60,000 to 70,000 guests are expected at this year's Berlin Music Week. Organizers say it's about cementing the city's reputation as a music metropolis, but fans are more likely to be dazzled by the concert lineup.
Described as a platform for engagement, passion, synergy, communication and diversity - Berlin Music Week's organizers see the event as much more than a concert series. From September 4 to 8, the German capital's music trade fair opens its doors again to international industry reps and thousands of fans.
The goal, according to those running the show, is to highlight Berlin's status as an international music hotspot and push it toward becoming the world capital of music.
Tech and music collide
A series of events clustered under the title WORD! will draw around 2,500 specialists and music insiders to Berlin's multi-purpose venue Postbahnhof in the Friedrichshain district. WORD! is the successor event to the trade fair popkomm, which took place for the final time in 2011 as part of Berlin Music Week. This year the conference program focuses on technology and music .
Postbahnhof is playing host to two days of workshops and panels intended to generate ways to hone the city's musical dynamism and diversity in sustainable ways. With the German capital out to cement its reputation as an international music capital, those behind Berlin Music Week believe the event could play a key role along the way. In their view, more needs to be done to bring together the passion and creativity found in the many individual nodes of Berlin's music and tech scenes. Only by doing so, says event spokesman Tommy Nick, can fresh trends emerge on a global scale.
New in the conference program this year are the German Association of Independent Record Companies' Indie Days - a series of workshops and panels culminating in six awards for German indie artists.
As a counterbalance to the heavyweights of Berlin's music industry, the association of independent music proprietors will use the programs to put the focus on small and mid-size labels. The goal is to establish Indie Days as an annual fixture in Berlin's music scene.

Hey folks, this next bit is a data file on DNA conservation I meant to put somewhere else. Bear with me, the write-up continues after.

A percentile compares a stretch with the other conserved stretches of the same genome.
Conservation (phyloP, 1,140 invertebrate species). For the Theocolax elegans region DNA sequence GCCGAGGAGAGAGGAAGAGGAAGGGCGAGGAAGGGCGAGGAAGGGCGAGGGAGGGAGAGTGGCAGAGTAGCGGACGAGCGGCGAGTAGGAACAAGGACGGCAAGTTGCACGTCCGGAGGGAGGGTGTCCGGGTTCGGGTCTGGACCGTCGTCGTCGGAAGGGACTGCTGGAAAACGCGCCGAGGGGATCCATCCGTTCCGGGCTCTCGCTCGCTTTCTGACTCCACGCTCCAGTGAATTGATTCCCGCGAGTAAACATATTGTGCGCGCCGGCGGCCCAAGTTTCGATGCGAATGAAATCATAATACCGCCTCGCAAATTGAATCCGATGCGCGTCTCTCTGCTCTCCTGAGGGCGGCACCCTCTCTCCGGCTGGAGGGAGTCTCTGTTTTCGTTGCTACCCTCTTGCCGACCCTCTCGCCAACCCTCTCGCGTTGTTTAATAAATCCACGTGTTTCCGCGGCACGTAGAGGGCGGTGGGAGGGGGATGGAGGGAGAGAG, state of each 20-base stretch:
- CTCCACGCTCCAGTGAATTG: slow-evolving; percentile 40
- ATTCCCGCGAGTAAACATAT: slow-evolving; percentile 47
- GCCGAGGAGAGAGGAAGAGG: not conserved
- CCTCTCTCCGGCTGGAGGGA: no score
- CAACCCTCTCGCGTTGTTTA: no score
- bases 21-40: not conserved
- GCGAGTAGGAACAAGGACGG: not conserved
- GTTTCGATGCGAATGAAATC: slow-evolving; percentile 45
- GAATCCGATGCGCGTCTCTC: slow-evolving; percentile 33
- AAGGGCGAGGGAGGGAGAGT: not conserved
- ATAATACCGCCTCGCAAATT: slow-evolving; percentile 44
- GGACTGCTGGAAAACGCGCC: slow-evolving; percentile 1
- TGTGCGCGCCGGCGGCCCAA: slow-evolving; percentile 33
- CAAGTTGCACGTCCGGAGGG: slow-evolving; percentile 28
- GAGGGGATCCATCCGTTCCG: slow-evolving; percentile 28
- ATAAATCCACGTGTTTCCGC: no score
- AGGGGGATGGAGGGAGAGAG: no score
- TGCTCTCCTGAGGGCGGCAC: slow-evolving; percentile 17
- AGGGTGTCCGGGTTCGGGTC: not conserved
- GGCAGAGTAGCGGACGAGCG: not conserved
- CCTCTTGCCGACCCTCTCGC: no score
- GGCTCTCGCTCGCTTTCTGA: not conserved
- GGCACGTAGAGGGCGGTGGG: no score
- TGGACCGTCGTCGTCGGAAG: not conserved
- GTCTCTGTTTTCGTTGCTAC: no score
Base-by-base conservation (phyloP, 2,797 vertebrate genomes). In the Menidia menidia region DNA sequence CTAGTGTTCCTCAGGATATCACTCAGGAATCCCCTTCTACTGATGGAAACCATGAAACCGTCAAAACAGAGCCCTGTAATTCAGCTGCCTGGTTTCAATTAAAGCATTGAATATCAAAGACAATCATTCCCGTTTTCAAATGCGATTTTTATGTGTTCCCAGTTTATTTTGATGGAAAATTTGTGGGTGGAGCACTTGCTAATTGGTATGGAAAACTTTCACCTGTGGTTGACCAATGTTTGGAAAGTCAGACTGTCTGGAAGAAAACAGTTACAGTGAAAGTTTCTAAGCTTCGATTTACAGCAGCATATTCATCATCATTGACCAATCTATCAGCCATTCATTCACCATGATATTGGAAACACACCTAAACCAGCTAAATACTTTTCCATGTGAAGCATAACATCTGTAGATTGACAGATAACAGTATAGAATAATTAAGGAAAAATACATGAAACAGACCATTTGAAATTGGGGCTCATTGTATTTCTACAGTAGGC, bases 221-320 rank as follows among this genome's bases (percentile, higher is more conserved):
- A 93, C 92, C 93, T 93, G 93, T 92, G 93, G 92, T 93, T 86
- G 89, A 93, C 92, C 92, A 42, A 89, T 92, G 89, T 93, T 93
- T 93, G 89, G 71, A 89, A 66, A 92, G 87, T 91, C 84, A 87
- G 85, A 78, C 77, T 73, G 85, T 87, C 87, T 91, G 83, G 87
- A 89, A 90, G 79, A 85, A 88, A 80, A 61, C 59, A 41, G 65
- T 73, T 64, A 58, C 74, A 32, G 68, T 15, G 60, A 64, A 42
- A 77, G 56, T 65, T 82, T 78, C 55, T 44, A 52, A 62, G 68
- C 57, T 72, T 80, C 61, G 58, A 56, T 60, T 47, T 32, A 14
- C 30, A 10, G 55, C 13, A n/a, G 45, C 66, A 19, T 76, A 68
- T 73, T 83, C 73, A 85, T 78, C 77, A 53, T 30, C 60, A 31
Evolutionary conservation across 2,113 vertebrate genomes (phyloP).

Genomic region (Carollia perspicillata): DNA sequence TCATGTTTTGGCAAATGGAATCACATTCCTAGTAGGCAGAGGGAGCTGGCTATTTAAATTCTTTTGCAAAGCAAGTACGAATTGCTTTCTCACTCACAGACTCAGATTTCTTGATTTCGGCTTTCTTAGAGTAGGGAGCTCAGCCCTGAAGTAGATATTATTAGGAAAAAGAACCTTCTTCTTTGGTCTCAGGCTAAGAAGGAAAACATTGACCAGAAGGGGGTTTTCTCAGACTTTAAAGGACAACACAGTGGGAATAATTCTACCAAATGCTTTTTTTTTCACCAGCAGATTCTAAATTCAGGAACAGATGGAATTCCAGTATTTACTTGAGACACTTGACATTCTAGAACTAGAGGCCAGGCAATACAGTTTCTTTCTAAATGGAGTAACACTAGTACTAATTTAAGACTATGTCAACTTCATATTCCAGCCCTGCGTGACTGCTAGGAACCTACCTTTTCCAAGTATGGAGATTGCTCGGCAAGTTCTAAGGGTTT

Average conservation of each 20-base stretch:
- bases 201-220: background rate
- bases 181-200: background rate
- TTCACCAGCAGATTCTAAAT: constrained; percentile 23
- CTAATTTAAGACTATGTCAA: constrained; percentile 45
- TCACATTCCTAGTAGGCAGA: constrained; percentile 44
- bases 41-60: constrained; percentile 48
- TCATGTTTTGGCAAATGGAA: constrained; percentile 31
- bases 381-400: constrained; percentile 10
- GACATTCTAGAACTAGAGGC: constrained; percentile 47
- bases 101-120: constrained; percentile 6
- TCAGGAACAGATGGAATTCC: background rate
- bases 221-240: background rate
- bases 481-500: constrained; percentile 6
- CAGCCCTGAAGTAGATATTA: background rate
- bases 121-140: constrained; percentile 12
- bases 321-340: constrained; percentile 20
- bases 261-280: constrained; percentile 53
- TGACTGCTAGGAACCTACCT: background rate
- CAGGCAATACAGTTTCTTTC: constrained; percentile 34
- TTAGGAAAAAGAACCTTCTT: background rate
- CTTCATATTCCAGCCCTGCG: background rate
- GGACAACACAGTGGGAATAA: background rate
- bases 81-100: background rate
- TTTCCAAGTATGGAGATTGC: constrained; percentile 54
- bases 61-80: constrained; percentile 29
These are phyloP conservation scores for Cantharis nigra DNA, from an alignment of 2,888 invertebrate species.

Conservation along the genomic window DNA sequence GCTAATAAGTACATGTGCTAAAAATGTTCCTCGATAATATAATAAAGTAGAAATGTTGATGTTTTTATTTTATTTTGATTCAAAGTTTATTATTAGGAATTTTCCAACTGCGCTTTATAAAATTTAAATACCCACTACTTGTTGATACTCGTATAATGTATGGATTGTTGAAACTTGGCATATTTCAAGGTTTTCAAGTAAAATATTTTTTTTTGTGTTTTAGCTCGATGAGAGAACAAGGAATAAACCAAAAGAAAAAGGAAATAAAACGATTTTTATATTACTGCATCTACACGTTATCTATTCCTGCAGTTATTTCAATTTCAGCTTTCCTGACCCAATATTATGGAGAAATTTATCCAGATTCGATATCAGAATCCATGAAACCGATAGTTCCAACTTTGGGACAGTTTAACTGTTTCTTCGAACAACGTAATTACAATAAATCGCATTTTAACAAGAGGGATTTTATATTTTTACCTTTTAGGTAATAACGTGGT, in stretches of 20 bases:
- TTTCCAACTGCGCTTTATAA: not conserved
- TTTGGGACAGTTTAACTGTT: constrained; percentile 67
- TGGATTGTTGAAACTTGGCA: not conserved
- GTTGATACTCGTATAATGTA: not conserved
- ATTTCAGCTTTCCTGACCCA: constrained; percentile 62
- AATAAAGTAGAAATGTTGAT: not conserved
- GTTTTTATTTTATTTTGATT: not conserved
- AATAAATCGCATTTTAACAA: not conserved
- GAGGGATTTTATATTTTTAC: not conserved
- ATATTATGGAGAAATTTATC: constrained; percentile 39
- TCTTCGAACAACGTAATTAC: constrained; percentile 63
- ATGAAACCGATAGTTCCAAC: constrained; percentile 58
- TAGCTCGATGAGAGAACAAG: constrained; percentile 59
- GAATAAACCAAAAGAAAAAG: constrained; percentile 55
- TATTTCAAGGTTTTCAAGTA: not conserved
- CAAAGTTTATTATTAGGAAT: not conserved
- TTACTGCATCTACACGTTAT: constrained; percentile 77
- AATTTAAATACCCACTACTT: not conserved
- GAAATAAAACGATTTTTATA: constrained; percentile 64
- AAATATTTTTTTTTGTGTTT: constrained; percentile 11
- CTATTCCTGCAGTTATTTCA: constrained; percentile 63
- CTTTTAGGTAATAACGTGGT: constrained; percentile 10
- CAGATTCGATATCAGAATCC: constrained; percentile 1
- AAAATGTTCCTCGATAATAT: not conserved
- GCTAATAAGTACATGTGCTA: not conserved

Nearly 100 bands
A further newcomer to Berlin's music trade fair is dubbed First We Take Berlin, a play on the name of Leonard Cohen's classic tune, "First We Take Manhattan." Why? Spokesman Tommy Nick explains that the message behind the name is: if you can make it in Berlin, the world is your oyster. Of course, whether New Yorkers would be ready to hand a slogan like that over to the German capital is another question entirely.
First We Take Berlin will present a host of fresh acts as well as national and international stars in ten clubs in the neighborhoods of Friedrichshain and Kreuzberg, legendary for their abundance of clubs and bars. Similar to the Netherlands' Eurosonic Festival, thus far Europe's biggest newcomer showcase, the audience will be packed not just with curious music fans but also concert promoters and organizers looking for interesting acts for their stages.
As in years past, the Berlin Festival, founded in 2005, caps off the Berlin Music Week with a bang. Held at the former Tempelhof airport hangar on September 6 and 7, around 20,000 music lovers will make their way to the event.
The headliners are names that may ring a bell: Iceland's number one export Björk along with British pop legends Blur and the Pet Shop Boys.
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